Three meanings of the term 'S-expression'
"Symbolic expressions" or "S-expressions" are the basic data type in Lisp. Particularly, Lisp programs are S-expressions as well. The notion has immense importance in Lisp community.
Surprisingly, designers of recent Lisp dialects avoid the term "symbolic expression" or "S-expression". It is used once in Picolisp documentation; only twice, almost accidentally, in CLtL2, and it isn't used in CL Hyperspec or recent Scheme standards. Clojure, according to its web site "extends the code-as-data system beyond parenthesized lists (s-expressions) to vectors and maps." Only Newlisp documentation appear to regularly uses the term.
However, the term S-expression is still extensively used in daily communication and literature. Unfortunately, there is no universal, unique meaning. Inconsistent use is sometimes noted; for instance, in P. Siebel's "Practical Common Lisp." More frequently, it is ignored.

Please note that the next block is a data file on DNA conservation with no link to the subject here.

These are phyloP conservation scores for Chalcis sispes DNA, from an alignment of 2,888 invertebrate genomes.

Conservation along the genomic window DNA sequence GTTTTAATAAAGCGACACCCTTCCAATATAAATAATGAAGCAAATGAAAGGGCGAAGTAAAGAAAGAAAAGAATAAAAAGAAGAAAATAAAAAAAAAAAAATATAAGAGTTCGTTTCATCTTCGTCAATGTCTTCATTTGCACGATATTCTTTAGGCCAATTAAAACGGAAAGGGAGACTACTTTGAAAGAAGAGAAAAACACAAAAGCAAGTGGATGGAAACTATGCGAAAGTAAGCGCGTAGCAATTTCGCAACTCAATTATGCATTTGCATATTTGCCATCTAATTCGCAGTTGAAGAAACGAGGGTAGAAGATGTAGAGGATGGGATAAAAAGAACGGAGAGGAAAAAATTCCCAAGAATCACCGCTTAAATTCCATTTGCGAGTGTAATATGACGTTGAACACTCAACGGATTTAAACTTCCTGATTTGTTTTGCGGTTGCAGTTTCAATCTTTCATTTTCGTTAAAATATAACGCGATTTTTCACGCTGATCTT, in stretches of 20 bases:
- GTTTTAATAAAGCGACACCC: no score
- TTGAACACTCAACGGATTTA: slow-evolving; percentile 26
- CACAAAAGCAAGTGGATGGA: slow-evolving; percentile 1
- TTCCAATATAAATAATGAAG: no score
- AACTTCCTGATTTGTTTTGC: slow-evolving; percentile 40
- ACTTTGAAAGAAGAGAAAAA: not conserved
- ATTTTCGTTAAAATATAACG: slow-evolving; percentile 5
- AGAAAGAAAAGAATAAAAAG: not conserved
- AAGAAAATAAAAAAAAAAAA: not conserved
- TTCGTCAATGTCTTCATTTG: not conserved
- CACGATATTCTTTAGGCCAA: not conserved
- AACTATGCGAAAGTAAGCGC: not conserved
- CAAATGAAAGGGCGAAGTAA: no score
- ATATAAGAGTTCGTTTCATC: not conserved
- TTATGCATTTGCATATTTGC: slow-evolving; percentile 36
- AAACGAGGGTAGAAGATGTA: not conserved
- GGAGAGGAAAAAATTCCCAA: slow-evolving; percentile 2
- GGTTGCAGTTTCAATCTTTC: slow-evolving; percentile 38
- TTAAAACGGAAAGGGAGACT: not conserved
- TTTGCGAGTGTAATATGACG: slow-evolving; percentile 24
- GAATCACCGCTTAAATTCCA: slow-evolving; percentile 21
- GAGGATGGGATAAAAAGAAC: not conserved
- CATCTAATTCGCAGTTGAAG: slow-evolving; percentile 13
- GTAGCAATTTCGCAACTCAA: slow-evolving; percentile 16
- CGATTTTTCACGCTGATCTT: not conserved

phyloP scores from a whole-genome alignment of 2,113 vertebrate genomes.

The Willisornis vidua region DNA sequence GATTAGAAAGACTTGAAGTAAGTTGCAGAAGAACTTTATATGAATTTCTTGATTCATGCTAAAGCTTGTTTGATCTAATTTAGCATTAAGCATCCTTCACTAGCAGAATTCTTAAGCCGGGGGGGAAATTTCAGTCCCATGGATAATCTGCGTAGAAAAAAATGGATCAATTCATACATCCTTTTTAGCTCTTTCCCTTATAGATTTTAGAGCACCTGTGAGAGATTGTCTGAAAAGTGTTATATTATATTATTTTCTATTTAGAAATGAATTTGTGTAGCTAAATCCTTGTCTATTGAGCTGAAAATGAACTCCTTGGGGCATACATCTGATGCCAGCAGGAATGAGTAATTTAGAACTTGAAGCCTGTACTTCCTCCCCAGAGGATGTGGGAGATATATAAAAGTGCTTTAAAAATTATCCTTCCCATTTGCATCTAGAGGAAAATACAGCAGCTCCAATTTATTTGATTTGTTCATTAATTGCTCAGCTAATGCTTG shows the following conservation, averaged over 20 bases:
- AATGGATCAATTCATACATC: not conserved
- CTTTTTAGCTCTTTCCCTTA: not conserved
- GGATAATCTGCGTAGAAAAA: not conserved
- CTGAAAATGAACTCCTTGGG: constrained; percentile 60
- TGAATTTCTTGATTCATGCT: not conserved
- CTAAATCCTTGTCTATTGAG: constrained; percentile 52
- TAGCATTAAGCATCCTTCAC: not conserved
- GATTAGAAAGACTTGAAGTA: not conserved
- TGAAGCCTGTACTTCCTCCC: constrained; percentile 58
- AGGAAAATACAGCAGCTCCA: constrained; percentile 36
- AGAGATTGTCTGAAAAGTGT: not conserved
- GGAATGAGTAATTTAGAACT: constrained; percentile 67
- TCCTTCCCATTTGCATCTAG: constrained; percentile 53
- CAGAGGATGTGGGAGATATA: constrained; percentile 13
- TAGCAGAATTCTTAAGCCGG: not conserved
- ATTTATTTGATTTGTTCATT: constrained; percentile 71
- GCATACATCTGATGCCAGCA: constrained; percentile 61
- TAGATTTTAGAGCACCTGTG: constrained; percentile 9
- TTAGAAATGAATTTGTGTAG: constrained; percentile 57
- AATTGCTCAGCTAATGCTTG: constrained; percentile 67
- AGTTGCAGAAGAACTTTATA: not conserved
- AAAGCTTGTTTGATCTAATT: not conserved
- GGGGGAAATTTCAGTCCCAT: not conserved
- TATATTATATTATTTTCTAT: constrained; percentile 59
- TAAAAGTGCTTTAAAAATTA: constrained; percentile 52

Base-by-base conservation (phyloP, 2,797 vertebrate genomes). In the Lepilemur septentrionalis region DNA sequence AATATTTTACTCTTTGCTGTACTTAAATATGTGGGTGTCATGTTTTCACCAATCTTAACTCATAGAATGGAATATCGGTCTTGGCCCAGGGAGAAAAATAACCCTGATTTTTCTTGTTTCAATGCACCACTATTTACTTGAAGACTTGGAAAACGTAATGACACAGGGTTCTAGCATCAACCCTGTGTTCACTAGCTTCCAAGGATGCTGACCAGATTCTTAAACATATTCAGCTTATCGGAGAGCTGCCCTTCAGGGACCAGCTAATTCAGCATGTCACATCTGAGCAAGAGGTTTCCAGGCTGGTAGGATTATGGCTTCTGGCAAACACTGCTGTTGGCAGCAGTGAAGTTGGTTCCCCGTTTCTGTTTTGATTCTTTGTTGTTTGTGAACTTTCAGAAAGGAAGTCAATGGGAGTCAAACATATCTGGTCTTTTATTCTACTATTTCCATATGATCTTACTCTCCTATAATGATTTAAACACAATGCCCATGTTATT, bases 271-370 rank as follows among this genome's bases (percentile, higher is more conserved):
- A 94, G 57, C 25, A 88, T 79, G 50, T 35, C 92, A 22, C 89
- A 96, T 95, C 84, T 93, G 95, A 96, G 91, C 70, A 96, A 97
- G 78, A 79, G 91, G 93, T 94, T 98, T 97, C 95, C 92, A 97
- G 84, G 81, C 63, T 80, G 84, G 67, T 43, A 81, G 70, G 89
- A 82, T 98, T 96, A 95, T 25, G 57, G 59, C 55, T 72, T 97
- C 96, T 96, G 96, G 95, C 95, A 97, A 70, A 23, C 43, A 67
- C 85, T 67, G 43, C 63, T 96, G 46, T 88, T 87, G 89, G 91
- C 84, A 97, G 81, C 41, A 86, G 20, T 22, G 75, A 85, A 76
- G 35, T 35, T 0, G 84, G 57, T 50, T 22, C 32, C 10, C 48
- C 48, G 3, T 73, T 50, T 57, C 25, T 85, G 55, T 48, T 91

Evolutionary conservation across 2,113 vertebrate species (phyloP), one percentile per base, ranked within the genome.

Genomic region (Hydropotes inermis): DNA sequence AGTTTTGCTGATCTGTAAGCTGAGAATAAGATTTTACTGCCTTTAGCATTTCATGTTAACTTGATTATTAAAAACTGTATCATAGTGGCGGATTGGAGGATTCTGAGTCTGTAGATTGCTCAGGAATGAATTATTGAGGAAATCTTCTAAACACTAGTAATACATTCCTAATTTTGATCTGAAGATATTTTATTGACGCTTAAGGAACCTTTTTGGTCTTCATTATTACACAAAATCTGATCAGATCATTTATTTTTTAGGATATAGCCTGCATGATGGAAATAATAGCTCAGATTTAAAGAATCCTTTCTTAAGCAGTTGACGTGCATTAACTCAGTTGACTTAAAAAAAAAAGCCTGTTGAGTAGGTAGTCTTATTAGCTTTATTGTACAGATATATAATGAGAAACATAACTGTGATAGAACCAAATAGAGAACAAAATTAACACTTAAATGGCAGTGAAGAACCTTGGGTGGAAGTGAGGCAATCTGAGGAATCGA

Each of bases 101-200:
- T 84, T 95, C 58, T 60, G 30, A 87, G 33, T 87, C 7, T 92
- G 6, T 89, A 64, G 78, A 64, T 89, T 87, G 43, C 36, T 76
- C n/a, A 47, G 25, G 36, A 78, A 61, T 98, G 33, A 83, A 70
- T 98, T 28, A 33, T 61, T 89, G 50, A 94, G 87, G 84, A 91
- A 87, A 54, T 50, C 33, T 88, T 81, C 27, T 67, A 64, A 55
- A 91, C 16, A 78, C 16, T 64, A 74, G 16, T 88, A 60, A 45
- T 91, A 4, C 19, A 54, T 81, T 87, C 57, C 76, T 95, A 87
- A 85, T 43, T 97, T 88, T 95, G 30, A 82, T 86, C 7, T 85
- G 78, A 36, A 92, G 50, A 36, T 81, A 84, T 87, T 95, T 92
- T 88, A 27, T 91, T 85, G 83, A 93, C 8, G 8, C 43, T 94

For J. McCarthy, S-expression is finite sequence consisting of dots and parentheses and symbols. The symbols, truly atomic, cannot be analysed on characters. For instance, S-expression (left.right) is sequence of five elements: (, left, ., right and ).
More often1, S-expression is seen as sequence of characters. In that meaning, S-expression (left . right) is sequence consisting of 14 elements.
The most usually2, S-expression is data structure, perhaps tree consisting of cons cells and symbols. In that meaning S-expression (left . right) is cons cell, containing adresses of symbols left and right in memory.
1 For instance, in E. Shaphiro, "Common Lisp - an interactive approach"; F. Turbak and D. Gifford, "Design concept of programming languages."
2 For instance, in J. and G. Sussman and H. Abelson, "SICP"; D. Touretsky, "Common Lisp - A gentle introduction to symbolic computation"; R. Finkel, "Advanced programming languages design".
Three Meanings of The Term 'S-expression.'